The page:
KAOHSIUNG (Taiwan News) -- This has been the final week of campaigning in what has proven to be one of the most hotly contested elections in Taiwan’s history.
It is a process which should have reaffirmed the value and importance of a democratic system, allowing people to decide on who should represent them on the basis of what they and their parties represent.
But in Taiwan, like just about every other functioning democracy in the world, the democratic process has found itself under sustained attack from authoritarian regimes who seek to undermine democracy as a tool to strengthen their own grip on power.
While the US and Europe have pointed the finger of blame for election interference squarely at the Russian regime of Vladimir Putin, in Taiwan, there is another main culprit and it is, of course, Communist China.
There are various ways in which the Chinese Communist Party (CCP), which still maintains it flawed claims to sovereignty over Taiwan, have sought to interfere in the democratic process on the self-ruled island.
These nefarious activities range from Taiwanese media companies controlled by Chinese capital being accused of allowing the CCP to influence their coverage of the election, to bankrolling the campaigns of pro-Beijing KMT candidates, enabling them to finance banquets, gifts, and memorabilia for voters in targeted constituencies.
In this article, we are going to take a closer look at the most prominent tool that has been used by the CCP to try to influence the democratic choices of Taiwanese citizens: fake news.
A plague of fake news
Earlier this month, President Tsai Ing-wen (蔡英文) took to her Facebook account to urge Taiwanese voters to stand up to the scourge of online all fake news, to which she has pointed to as being used to suppress Taiwan’s democracy.
She reiterated this in her recent meeting with the US think-tank, the Center for Strategic and International Studies (CSIS), and has been pressing home the message at every possible opportunity on the campaign trail and in the local media.
The fact that China is spreading disinformation to try and influence Taiwan’s elections is now well beyond any dispute. The Taiwanese government has highlighted many cast-iron examples, some of which were highlighted in our recent analysis of the rise of Han Kuo-yu in Kaohsiung. The fact was also confirmed in the recent U.S.-China Economic and Security Review Commission (USCC) report to the Congress.
People of all political persuasions in Taiwan accept that fake news is a factor in this election campaign, even if those of a pan-blue persuasion try to blame it on the DPP. The problem is nobody really knows what exactly to do about curtailing it.
Why fake news is so effective in Taiwan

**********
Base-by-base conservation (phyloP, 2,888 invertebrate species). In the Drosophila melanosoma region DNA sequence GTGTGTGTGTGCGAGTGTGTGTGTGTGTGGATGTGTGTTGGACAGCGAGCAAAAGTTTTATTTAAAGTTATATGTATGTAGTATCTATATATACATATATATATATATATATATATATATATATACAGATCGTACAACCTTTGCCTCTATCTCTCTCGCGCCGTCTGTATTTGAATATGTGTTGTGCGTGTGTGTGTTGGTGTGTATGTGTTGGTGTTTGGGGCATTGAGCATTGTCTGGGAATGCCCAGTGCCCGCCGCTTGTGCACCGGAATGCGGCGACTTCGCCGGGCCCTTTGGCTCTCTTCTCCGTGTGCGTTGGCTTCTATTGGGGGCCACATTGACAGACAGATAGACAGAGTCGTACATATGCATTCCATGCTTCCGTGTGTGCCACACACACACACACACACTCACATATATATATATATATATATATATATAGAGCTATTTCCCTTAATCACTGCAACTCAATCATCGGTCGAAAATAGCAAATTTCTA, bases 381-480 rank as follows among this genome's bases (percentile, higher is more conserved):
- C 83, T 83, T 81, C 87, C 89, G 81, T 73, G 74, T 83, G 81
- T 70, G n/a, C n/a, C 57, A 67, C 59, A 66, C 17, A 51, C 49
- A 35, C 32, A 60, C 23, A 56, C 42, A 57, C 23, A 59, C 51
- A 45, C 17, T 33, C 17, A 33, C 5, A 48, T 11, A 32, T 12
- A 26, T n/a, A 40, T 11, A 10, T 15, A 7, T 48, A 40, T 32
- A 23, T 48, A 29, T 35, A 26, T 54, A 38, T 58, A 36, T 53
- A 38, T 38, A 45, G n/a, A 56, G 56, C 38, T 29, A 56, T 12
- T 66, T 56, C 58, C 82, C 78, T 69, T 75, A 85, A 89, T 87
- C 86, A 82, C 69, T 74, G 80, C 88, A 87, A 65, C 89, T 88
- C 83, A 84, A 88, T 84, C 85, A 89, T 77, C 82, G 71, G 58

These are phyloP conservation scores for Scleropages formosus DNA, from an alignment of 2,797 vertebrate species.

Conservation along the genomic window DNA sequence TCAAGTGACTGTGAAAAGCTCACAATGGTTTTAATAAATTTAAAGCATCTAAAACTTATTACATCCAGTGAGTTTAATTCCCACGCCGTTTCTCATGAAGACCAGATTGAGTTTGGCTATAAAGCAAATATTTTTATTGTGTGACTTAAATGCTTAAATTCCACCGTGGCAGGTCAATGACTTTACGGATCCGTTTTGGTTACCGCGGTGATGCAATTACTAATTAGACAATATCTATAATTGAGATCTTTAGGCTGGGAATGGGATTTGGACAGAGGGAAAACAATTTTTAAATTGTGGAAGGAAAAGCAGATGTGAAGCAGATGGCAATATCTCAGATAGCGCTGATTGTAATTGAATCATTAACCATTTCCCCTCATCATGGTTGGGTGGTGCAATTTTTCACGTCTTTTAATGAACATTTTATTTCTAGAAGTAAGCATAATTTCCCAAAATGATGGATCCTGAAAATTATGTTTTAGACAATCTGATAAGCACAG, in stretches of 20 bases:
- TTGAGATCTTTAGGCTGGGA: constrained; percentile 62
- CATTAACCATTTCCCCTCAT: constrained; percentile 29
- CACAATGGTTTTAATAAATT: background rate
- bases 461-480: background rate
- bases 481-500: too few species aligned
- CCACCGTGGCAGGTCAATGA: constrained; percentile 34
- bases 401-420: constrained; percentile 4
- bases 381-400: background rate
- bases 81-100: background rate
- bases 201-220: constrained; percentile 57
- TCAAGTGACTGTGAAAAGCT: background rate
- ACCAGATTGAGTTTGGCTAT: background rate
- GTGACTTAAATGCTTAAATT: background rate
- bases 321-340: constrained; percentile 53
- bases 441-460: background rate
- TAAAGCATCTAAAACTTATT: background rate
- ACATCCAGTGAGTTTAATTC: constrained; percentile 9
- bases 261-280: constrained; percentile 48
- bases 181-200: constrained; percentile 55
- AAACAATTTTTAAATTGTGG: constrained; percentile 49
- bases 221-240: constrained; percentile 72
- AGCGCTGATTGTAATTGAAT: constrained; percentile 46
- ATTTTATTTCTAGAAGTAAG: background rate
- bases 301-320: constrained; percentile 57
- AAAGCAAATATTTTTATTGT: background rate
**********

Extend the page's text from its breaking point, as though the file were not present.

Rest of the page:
There are a number of factors making Taiwan a fertile breeding ground for fake news stories. It has one of the highest internet penetration rates in the world, and a whopping 80% of Taiwanese people have Facebook accounts. The internet, and especially social media sites like Facebook, are where fake news can rapidly spread unchecked and unverified.
In addition, Taiwanese people are not often taught to think critically about information when it is presented to them. The education system here is dedicated to creating people who can retain information and regurgitate it in exams. There is no focus on considering the accuracy of information or analyzing what it means. This produces Taiwanese people who can be easily persuaded by a news story, regardless of how improbable it sounds. To many, it just doesn't occur to them that it might not be true.
This is especially the case when the information comes to them on social media via a friend, colleague, family member, or someone else they trust. Many people here live in an echo-chamber, a small social circle where almost everyone shares the same views and opinions. As a result, when a story reaches them that reaffirms their opinions, they accept it without question.
Few think to ask themselves how probable a story is or where the information they are reading read is coming from. They don’t stop to think whether the evidence supports the claims a story is making, how old the story is, who wrote it and, most crucially of all, if it originated in China. All of these things can help determine whether a story is true or not.
Sometimes an issue can arise which pushes people to the other side. This can be a genuine issue or a false one.
During this election, it is the Tsai Administration’s public pensions reforms which have alienated a great many people and pushed a lot of disgruntled voters firmly into the KMT camp, even though there is no real suggestion that the KMT will reverse the policy. This is a true story and an example of how democracy should work. If you don’t like your government’s policies and they haven’t communicated them well enough, then vote for someone else.